The Watcher (2000)
USA / English
"Don't go home alone. "A detective (James Spader) tracking a serial killer (Keanu Reeves) gives up all hope of solving the crimes and moves to another city...
Fascinating psychological portrait
Joel Campbell (James Spader) is an FBI agent on leave. He literally
"left" his home base in Los Angeles, defeated, because of a
particularly hairy case involving an unusually devious, crafty and
risk-loving serial killer who went by the name of David Allen Griffin
(Keanu Reeves). The Watcher begins with Campbell resettled in Chicago,
trying to put his life back in order. But what will happen when Griffin
shows up in the Windy City? This is an unusual film in many ways.
Although on one level it's a fairly standard thriller with Reeves
playing a subtly twisted baddie, it's really a complex psychological
portrait that focuses more on Spader as Campbell.
Campbell's life is a mess in Chicago. He can't work and he can barely
take care of himself. He looks and feels miserable. His apartment
reflects his life--though sparse in content, it's extremely unkempt and
unhealthy looking. He is having continual nightmares. He has to inject
himself in the stomach with prescription drugs to get over panic
attacks and to enable at least a couple hours sleep at night. Of course
Campbell is making regular visits to a psychiatrist, Dr. Polly Beilman
He became such a wreck because of being wrapped up so long with the
Griffin case. Griffin regularly toyed with Campbell, communicating with
him and even giving him clues so that Campbell would be able to almost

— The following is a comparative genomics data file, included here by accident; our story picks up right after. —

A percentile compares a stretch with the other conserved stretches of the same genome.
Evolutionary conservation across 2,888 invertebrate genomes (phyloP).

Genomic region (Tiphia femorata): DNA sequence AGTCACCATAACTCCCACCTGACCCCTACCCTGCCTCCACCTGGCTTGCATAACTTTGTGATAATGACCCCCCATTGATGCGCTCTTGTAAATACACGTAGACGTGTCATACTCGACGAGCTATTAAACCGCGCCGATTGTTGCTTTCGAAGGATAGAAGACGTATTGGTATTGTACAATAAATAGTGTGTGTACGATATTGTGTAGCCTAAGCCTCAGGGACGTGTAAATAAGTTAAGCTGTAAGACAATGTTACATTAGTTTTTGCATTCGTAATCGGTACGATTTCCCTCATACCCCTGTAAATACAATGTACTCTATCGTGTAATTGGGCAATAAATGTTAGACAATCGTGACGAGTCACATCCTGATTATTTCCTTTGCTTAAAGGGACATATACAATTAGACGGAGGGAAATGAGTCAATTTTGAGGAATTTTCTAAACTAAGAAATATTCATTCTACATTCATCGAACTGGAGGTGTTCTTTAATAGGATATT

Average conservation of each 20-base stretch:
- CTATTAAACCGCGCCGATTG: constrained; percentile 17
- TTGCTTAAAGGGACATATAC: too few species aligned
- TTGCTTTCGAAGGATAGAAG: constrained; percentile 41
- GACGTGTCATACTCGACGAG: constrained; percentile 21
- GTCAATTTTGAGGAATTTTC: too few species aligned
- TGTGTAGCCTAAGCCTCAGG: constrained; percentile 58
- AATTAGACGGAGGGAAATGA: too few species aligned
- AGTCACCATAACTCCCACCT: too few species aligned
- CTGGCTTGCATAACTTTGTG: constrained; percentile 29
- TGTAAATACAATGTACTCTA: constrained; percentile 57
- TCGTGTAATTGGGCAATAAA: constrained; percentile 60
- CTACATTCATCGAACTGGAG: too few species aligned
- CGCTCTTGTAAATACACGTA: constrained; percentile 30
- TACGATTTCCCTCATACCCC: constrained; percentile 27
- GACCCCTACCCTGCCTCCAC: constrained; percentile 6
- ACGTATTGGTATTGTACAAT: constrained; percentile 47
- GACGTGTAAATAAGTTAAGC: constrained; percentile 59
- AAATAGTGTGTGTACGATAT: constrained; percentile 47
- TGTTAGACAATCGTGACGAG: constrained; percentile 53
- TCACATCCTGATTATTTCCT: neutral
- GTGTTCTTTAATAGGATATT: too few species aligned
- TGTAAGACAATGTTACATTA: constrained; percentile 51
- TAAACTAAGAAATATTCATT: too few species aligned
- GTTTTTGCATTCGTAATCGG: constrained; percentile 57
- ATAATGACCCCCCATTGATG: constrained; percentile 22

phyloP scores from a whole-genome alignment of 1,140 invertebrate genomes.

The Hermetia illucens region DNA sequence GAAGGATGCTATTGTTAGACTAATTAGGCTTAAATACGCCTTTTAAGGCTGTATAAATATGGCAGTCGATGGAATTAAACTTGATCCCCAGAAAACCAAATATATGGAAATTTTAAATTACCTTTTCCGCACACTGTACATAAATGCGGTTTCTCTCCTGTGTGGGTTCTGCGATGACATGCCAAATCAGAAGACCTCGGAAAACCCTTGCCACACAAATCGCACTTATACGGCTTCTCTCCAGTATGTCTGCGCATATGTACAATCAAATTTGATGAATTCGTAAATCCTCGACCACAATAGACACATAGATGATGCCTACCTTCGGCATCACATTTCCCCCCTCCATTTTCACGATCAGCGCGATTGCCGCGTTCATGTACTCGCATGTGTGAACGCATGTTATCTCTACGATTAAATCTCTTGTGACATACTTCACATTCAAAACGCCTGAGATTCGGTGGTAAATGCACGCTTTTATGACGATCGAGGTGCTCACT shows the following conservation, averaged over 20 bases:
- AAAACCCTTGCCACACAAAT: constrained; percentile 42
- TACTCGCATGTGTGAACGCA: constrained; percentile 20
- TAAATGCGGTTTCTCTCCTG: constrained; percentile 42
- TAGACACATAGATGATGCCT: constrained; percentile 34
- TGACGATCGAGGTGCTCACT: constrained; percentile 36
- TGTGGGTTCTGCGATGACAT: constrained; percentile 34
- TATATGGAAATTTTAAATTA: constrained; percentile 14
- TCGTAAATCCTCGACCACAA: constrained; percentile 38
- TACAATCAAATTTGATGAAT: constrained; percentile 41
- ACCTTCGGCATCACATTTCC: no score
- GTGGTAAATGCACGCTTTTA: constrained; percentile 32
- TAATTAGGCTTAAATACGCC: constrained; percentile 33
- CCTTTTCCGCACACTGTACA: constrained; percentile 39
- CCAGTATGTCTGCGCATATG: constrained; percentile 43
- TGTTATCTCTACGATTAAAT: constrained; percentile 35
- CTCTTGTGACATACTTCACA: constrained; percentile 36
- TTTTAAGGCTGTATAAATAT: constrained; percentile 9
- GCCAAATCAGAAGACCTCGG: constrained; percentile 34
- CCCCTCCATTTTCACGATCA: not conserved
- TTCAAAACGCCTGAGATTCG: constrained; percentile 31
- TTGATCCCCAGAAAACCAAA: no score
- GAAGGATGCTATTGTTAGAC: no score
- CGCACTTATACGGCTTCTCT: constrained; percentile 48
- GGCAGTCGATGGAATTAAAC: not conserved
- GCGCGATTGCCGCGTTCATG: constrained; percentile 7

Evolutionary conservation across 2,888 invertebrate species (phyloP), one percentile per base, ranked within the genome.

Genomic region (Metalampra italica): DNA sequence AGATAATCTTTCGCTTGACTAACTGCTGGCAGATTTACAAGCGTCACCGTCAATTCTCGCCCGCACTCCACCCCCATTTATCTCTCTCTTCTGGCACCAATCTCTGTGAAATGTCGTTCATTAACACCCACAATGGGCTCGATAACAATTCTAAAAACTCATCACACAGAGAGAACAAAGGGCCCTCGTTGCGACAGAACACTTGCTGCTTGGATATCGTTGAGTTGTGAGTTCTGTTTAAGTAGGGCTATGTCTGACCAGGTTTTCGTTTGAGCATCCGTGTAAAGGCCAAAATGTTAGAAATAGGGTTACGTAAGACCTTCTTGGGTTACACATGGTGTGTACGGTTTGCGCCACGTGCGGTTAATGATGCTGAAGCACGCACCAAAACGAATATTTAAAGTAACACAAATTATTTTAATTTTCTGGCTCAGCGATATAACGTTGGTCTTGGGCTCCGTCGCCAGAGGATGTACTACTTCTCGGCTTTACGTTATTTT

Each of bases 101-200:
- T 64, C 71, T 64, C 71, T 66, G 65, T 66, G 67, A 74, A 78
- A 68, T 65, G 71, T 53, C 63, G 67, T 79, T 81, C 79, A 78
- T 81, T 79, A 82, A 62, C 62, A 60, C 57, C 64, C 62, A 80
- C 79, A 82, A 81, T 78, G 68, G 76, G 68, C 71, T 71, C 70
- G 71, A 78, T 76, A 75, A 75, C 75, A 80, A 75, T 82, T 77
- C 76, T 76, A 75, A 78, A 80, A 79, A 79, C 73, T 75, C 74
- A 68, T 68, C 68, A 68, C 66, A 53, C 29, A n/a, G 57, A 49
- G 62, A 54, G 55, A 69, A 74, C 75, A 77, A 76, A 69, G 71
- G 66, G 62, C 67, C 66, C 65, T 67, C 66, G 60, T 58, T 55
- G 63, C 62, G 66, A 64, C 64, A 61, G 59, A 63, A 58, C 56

but not quite beat Griffin to the punch. Amusingly, director Joe
Charbanic portrays Griffin as more well adjusted and much more focused
As Dr. Beilman discerns, Griffin was Campbell's raison d'etre for so
long--almost his sole concern--that abandoning the case resulted in
Campbell effectively abandoning his life. Thus Charbanic gives us a
clever, ethically gray twist. Griffin may be beneficial to Campbell; he
may be the only one who can get him back on track. Likewise, Griffin is
shown to be a bit lost without Campbell. It creates a fascinating
psychological dependency in a twisted relationship that mirrors the two
other male-female relationships that propel the plot, providing a
subtext about co-dependency and slightly off-kilter, questionably
healthy relationships in general.
Although Reeves is often criticized for his acting ability, The Watcher
is an excellent example of what that is unjustified. It's not that
Reeves doesn't have range. It's that he's extremely subtle. He's not an
actor to chew scenery. His Griffin is really just as psychotic as, say,
De Niro's Travis Bickle in Taxi Driver (1976) or Jack Nicholson's Jack
Torrance in The Shining (1980), but Reeves isn't usually one to
maniacally chop down a door with an axe and crazily intone "Heeeere's
Johnny", you have to watch him closer than that to see the character.
Even when he's in full action mode, either as a killer, as he is here,
or as a superhero, as in The Matrix (1999), Reeves is all about a kind
of quiet control. It's not a better or worse style than De Niro or
Nicholson, just different. Spader also gives a finely tuned
performance. As the character requirements have it, he's a fine
complement for Reeves, somewhat paralleling Reeves' style, somewhat
providing a counterpoint.
The film has interesting things to say about anonymity in modern
societies, especially big cities. Griffin is able to play the games he
does only because so many people are faceless and ignored.
Charbanic films The Watcher with a unique visual style can be
"arty"--especially during the flashbacks--and conventionally build
suspense at the same time. He's also aided by a great score (including
a couple brief snippets of Reeves "dancing" to Rob Zombie) and
attractive production design.
The Watcher isn't the typical "10 out of 10" film, as its surface gloss
is more pedestrian than the usual film of that caliber. But if you dig
just a little deeper, you'll find gold.
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|Storage device:||Divx 4|